Someone about to hit a home run, probably.

So while the miserable hotness has helped increase bombs in most parks (Comerica included), it's really helped Miller Park, the place the Prince Fielder used to call home. And while he's certainly not experiencing an Adrian Gonzalez-level power outage, the Tigers didn't give him $214 million dollars to hit 29 home runs every year, which is what he's on pace for in 2012. Would he hit more bombs in Milwaukee? Almost certainly, but there's no doubt he's happier with the millions Detroit is paying him. 

Wednesday, August 22, 2012

Brewers release Randy Wolf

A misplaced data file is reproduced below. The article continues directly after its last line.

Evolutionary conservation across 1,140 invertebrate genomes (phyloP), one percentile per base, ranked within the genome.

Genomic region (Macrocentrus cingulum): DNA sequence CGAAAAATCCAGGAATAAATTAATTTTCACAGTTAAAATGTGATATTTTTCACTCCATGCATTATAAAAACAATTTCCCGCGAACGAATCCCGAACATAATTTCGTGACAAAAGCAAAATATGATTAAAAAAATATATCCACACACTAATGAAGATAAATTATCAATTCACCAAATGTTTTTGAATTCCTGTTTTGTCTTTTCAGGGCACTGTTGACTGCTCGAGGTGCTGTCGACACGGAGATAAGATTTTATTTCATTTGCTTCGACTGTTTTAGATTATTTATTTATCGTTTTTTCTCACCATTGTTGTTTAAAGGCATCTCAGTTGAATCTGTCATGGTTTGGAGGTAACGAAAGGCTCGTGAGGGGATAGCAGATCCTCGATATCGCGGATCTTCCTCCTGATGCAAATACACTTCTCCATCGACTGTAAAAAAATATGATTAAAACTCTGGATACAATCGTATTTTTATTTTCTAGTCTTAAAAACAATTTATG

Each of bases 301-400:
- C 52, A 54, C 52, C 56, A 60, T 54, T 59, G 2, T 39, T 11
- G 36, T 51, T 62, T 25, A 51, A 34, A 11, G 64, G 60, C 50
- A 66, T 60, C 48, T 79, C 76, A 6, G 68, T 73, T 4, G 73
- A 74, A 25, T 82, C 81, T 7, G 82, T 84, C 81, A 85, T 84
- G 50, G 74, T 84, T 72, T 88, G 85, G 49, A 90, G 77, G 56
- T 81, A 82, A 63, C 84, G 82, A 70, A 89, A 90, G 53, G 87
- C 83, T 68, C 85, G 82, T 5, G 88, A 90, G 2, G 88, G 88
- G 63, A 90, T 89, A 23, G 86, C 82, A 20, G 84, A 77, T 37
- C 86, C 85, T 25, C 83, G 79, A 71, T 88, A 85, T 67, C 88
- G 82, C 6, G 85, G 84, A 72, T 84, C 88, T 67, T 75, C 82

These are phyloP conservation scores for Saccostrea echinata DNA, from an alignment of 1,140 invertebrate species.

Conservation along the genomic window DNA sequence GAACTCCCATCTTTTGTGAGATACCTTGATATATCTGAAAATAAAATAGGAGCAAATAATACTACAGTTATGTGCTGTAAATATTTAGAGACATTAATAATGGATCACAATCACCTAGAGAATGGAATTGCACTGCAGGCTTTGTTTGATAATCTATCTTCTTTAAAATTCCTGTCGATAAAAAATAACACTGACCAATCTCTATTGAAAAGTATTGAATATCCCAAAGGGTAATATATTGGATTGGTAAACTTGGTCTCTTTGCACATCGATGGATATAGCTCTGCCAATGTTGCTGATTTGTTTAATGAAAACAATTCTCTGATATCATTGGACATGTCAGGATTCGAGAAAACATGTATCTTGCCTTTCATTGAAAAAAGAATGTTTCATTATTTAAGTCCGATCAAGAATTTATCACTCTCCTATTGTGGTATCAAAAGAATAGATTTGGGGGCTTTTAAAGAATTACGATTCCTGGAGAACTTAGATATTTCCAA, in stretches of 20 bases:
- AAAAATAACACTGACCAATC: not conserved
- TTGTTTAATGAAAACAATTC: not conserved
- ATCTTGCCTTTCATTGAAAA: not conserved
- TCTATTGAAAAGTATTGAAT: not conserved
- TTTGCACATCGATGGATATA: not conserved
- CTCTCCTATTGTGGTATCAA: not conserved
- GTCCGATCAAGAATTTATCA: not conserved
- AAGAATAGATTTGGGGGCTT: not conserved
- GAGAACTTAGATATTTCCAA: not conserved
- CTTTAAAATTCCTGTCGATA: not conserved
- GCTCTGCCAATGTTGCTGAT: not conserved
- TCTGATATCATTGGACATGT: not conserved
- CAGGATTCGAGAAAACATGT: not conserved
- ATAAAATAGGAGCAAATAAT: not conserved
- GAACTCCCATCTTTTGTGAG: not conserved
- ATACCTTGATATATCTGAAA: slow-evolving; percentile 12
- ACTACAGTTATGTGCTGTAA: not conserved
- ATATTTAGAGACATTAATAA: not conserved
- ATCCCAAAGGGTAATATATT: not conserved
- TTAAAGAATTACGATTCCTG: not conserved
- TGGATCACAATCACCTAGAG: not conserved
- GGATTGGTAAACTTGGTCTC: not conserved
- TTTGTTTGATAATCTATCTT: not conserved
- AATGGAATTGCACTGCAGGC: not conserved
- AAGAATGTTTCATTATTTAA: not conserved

In a move that was written on the wall, the Brewers released veteran LHP Randy Wolf, who was mired in one of the worst years of his career. Wolf was in the third year of a 3 year, $29.75 million dollar contract, and the team is on the hook for the rest of his salary. Wolf pitched fairly well in 2010 and 2011, and notched his first playoff victory in the 2011 NLCS against the rival St. Louis Cardinals. 2012 was a different story, as he put up a 3-10 record with a career-worst 5.69 ERA and whopping 21 HR allowed in 142 1/3 IP. Infielder Jeff Bianchi was called up to take his roster spot, and rehabbing RHP Shaun Marcum will take Wolf's rotation spot this weekend. With the news of Bartolo Colon's suspension, there has been speculation that Wolf could end up in Oakland with former teammate George Kottaras. However, I find this nearly impossible seeing as Oakland has plenty of depth and Wolf is considerably worse than any of their candidates.